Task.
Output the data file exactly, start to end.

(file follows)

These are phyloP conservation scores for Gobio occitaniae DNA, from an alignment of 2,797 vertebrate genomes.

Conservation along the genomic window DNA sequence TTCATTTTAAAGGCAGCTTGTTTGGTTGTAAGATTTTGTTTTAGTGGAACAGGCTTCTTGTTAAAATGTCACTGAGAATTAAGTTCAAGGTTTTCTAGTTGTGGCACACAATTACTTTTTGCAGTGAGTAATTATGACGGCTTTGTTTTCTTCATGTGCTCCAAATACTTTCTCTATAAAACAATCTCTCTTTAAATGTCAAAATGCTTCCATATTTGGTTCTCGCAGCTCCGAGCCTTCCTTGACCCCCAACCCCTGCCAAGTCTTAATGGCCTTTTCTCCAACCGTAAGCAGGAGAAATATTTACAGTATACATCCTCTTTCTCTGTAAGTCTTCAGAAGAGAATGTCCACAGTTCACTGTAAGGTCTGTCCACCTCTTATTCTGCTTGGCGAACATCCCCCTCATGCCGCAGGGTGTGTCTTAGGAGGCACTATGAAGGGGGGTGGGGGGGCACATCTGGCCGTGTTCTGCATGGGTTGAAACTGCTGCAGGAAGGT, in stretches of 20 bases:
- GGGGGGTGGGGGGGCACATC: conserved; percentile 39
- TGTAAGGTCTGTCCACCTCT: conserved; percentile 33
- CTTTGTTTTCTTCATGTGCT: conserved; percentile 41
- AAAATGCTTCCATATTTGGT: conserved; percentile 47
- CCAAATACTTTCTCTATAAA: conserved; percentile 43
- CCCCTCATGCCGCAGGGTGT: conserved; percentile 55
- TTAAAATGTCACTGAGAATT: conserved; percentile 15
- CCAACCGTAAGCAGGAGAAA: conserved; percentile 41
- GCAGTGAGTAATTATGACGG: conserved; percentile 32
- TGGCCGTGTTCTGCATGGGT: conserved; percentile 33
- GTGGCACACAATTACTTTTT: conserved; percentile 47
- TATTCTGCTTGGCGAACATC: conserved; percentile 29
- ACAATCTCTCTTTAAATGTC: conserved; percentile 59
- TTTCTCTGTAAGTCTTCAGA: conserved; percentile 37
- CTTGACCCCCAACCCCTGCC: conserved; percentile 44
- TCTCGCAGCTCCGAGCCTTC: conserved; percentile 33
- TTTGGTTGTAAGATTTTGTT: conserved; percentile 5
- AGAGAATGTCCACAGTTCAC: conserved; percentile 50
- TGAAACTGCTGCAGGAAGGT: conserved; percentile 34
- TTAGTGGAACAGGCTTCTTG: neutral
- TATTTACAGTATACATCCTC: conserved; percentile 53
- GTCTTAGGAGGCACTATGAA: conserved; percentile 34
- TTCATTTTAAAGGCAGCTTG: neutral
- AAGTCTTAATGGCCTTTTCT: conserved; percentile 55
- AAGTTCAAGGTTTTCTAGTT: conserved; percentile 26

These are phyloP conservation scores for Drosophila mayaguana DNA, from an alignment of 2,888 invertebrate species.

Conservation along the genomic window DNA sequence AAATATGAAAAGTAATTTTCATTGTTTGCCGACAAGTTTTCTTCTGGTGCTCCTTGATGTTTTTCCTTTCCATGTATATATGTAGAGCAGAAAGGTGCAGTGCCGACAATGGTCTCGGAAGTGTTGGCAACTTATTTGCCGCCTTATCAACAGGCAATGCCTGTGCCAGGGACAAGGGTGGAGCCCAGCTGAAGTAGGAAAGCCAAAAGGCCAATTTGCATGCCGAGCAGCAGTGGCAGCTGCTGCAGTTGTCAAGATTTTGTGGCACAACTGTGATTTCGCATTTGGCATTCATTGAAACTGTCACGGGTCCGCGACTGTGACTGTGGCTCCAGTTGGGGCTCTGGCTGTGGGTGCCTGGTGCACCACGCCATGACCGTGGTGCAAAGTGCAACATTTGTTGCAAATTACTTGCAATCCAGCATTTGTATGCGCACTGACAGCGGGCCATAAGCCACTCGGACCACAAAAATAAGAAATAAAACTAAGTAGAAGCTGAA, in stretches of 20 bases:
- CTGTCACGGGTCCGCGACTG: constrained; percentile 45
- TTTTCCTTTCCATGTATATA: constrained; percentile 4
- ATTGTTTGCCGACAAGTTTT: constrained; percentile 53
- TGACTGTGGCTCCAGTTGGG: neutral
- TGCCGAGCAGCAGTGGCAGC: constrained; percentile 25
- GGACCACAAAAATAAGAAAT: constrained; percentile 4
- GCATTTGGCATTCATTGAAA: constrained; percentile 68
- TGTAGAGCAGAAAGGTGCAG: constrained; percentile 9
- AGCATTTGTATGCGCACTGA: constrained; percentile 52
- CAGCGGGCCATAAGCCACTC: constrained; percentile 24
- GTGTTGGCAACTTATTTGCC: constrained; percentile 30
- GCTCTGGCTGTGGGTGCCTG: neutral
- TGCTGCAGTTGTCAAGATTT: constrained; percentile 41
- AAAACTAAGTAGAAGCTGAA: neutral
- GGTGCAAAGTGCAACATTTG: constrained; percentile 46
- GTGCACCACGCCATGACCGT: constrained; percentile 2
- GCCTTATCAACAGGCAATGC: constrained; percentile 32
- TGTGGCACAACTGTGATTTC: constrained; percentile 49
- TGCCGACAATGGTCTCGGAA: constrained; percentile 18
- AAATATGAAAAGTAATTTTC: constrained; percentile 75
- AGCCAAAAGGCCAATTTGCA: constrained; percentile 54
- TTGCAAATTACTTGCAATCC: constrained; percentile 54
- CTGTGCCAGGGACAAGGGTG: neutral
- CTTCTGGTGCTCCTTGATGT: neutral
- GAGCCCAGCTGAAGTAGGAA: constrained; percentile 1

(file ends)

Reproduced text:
These are phyloP conservation scores for Gobio occitaniae DNA, from an alignment of 2,797 vertebrate genomes.

Conservation along the genomic window DNA sequence TTCATTTTAAAGGCAGCTTGTTTGGTTGTAAGATTTTGTTTTAGTGGAACAGGCTTCTTGTTAAAATGTCACTGAGAATTAAGTTCAAGGTTTTCTAGTTGTGGCACACAATTACTTTTTGCAGTGAGTAATTATGACGGCTTTGTTTTCTTCATGTGCTCCAAATACTTTCTCTATAAAACAATCTCTCTTTAAATGTCAAAATGCTTCCATATTTGGTTCTCGCAGCTCCGAGCCTTCCTTGACCCCCAACCCCTGCCAAGTCTTAATGGCCTTTTCTCCAACCGTAAGCAGGAGAAATATTTACAGTATACATCCTCTTTCTCTGTAAGTCTTCAGAAGAGAATGTCCACAGTTCACTGTAAGGTCTGTCCACCTCTTATTCTGCTTGGCGAACATCCCCCTCATGCCGCAGGGTGTGTCTTAGGAGGCACTATGAAGGGGGGTGGGGGGGCACATCTGGCCGTGTTCTGCATGGGTTGAAACTGCTGCAGGAAGGT, in stretches of 20 bases:
- GGGGGGTGGGGGGGCACATC: conserved; percentile 39
- TGTAAGGTCTGTCCACCTCT: conserved; percentile 33
- CTTTGTTTTCTTCATGTGCT: conserved; percentile 41
- AAAATGCTTCCATATTTGGT: conserved; percentile 47
- CCAAATACTTTCTCTATAAA: conserved; percentile 43
- CCCCTCATGCCGCAGGGTGT: conserved; percentile 55
- TTAAAATGTCACTGAGAATT: conserved; percentile 15
- CCAACCGTAAGCAGGAGAAA: conserved; percentile 41
- GCAGTGAGTAATTATGACGG: conserved; percentile 32
- TGGCCGTGTTCTGCATGGGT: conserved; percentile 33
- GTGGCACACAATTACTTTTT: conserved; percentile 47
- TATTCTGCTTGGCGAACATC: conserved; percentile 29
- ACAATCTCTCTTTAAATGTC: conserved; percentile 59
- TTTCTCTGTAAGTCTTCAGA: conserved; percentile 37
- CTTGACCCCCAACCCCTGCC: conserved; percentile 44
- TCTCGCAGCTCCGAGCCTTC: conserved; percentile 33
- TTTGGTTGTAAGATTTTGTT: conserved; percentile 5
- AGAGAATGTCCACAGTTCAC: conserved; percentile 50
- TGAAACTGCTGCAGGAAGGT: conserved; percentile 34
- TTAGTGGAACAGGCTTCTTG: neutral
- TATTTACAGTATACATCCTC: conserved; percentile 53
- GTCTTAGGAGGCACTATGAA: conserved; percentile 34
- TTCATTTTAAAGGCAGCTTG: neutral
- AAGTCTTAATGGCCTTTTCT: conserved; percentile 55
- AAGTTCAAGGTTTTCTAGTT: conserved; percentile 26

These are phyloP conservation scores for Drosophila mayaguana DNA, from an alignment of 2,888 invertebrate species.

Conservation along the genomic window DNA sequence AAATATGAAAAGTAATTTTCATTGTTTGCCGACAAGTTTTCTTCTGGTGCTCCTTGATGTTTTTCCTTTCCATGTATATATGTAGAGCAGAAAGGTGCAGTGCCGACAATGGTCTCGGAAGTGTTGGCAACTTATTTGCCGCCTTATCAACAGGCAATGCCTGTGCCAGGGACAAGGGTGGAGCCCAGCTGAAGTAGGAAAGCCAAAAGGCCAATTTGCATGCCGAGCAGCAGTGGCAGCTGCTGCAGTTGTCAAGATTTTGTGGCACAACTGTGATTTCGCATTTGGCATTCATTGAAACTGTCACGGGTCCGCGACTGTGACTGTGGCTCCAGTTGGGGCTCTGGCTGTGGGTGCCTGGTGCACCACGCCATGACCGTGGTGCAAAGTGCAACATTTGTTGCAAATTACTTGCAATCCAGCATTTGTATGCGCACTGACAGCGGGCCATAAGCCACTCGGACCACAAAAATAAGAAATAAAACTAAGTAGAAGCTGAA, in stretches of 20 bases:
- CTGTCACGGGTCCGCGACTG: constrained; percentile 45
- TTTTCCTTTCCATGTATATA: constrained; percentile 4
- ATTGTTTGCCGACAAGTTTT: constrained; percentile 53
- TGACTGTGGCTCCAGTTGGG: neutral
- TGCCGAGCAGCAGTGGCAGC: constrained; percentile 25
- GGACCACAAAAATAAGAAAT: constrained; percentile 4
- GCATTTGGCATTCATTGAAA: constrained; percentile 68
- TGTAGAGCAGAAAGGTGCAG: constrained; percentile 9
- AGCATTTGTATGCGCACTGA: constrained; percentile 52
- CAGCGGGCCATAAGCCACTC: constrained; percentile 24
- GTGTTGGCAACTTATTTGCC: constrained; percentile 30
- GCTCTGGCTGTGGGTGCCTG: neutral
- TGCTGCAGTTGTCAAGATTT: constrained; percentile 41
- AAAACTAAGTAGAAGCTGAA: neutral
- GGTGCAAAGTGCAACATTTG: constrained; percentile 46
- GTGCACCACGCCATGACCGT: constrained; percentile 2
- GCCTTATCAACAGGCAATGC: constrained; percentile 32
- TGTGGCACAACTGTGATTTC: constrained; percentile 49
- TGCCGACAATGGTCTCGGAA: constrained; percentile 18
- AAATATGAAAAGTAATTTTC: constrained; percentile 75
- AGCCAAAAGGCCAATTTGCA: constrained; percentile 54
- TTGCAAATTACTTGCAATCC: constrained; percentile 54
- CTGTGCCAGGGACAAGGGTG: neutral
- CTTCTGGTGCTCCTTGATGT: neutral
- GAGCCCAGCTGAAGTAGGAA: constrained; percentile 1